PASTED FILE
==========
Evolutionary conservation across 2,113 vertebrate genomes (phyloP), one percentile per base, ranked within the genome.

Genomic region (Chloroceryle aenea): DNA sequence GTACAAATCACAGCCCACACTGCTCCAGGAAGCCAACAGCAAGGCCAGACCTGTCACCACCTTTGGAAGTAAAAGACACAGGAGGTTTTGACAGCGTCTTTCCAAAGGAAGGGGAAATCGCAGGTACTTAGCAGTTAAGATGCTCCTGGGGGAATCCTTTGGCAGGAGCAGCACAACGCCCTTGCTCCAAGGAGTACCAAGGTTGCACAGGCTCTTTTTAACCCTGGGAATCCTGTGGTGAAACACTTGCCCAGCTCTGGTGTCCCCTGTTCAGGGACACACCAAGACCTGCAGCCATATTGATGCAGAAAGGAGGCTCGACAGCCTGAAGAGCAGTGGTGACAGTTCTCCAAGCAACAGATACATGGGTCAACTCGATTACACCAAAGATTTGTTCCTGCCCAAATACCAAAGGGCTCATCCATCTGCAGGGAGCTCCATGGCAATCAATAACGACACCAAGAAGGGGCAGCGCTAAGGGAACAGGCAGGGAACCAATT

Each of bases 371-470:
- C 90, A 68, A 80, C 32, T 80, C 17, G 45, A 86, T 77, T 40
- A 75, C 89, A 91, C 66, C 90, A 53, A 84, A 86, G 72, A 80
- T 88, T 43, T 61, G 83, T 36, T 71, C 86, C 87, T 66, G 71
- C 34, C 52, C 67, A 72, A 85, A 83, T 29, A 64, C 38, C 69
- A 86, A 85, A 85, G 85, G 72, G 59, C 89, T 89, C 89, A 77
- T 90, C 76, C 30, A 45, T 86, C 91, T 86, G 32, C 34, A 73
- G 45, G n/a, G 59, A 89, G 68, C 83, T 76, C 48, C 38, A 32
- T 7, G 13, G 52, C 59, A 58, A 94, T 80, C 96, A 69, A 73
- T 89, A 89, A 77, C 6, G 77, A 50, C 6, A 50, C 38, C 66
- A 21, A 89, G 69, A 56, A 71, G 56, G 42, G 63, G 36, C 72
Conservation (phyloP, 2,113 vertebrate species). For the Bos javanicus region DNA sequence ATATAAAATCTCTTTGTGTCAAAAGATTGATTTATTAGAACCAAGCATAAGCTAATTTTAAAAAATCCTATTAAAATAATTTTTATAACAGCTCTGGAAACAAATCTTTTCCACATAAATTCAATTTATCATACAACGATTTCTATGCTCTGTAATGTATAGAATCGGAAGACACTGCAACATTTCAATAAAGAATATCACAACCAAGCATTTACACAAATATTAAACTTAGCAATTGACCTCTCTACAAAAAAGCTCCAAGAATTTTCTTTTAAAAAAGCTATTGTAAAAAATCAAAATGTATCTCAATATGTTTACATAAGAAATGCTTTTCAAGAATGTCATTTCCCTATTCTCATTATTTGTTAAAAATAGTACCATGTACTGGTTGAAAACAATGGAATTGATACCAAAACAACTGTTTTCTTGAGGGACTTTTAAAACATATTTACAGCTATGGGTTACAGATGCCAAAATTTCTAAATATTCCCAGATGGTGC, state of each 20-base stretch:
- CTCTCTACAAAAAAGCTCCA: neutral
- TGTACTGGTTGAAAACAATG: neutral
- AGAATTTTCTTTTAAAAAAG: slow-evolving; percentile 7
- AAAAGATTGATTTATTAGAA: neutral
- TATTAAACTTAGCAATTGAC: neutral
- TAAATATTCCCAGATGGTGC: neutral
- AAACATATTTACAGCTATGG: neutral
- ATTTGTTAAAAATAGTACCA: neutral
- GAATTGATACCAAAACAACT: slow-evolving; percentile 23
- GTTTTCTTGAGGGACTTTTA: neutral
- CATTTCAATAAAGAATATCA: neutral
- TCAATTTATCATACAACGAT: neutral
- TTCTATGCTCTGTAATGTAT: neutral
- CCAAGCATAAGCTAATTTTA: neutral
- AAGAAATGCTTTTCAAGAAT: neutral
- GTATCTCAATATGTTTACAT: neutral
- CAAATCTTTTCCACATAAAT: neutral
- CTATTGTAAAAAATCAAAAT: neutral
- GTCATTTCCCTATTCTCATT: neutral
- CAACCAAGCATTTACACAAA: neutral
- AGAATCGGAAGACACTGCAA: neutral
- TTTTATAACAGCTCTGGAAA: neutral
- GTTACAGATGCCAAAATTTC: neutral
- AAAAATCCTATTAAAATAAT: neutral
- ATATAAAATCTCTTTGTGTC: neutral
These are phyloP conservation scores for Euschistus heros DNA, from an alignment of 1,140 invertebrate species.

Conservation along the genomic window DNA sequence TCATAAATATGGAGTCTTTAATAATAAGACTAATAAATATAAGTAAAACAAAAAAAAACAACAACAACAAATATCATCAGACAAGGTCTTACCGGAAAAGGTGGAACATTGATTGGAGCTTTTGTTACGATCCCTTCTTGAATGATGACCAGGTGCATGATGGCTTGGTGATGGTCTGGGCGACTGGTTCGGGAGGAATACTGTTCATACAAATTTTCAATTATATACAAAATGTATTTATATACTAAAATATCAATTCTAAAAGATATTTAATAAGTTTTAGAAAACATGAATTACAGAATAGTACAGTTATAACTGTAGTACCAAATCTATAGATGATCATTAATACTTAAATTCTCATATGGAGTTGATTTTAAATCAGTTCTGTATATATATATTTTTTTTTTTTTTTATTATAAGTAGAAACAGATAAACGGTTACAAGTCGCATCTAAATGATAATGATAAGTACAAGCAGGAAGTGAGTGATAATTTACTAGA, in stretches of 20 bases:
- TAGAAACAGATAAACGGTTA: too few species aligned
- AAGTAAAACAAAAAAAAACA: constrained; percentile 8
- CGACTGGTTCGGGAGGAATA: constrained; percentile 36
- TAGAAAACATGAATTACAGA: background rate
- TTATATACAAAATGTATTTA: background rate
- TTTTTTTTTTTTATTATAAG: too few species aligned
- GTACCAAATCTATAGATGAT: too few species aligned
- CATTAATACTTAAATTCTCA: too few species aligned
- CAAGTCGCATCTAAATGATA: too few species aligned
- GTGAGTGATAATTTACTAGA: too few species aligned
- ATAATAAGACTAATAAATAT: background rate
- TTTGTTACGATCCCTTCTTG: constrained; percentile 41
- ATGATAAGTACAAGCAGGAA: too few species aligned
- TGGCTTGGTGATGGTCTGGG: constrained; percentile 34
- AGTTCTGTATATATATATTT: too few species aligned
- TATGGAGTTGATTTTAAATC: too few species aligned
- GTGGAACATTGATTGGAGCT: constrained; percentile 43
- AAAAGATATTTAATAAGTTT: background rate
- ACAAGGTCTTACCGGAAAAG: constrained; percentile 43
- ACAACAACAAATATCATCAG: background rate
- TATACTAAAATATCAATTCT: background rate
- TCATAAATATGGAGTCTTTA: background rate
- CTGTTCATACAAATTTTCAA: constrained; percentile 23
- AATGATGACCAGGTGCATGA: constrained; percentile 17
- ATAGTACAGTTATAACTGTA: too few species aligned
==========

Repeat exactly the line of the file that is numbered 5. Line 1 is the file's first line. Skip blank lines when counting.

- A 75, C 89, A 91, C 66, C 90, A 53, A 84, A 86, G 72, A 80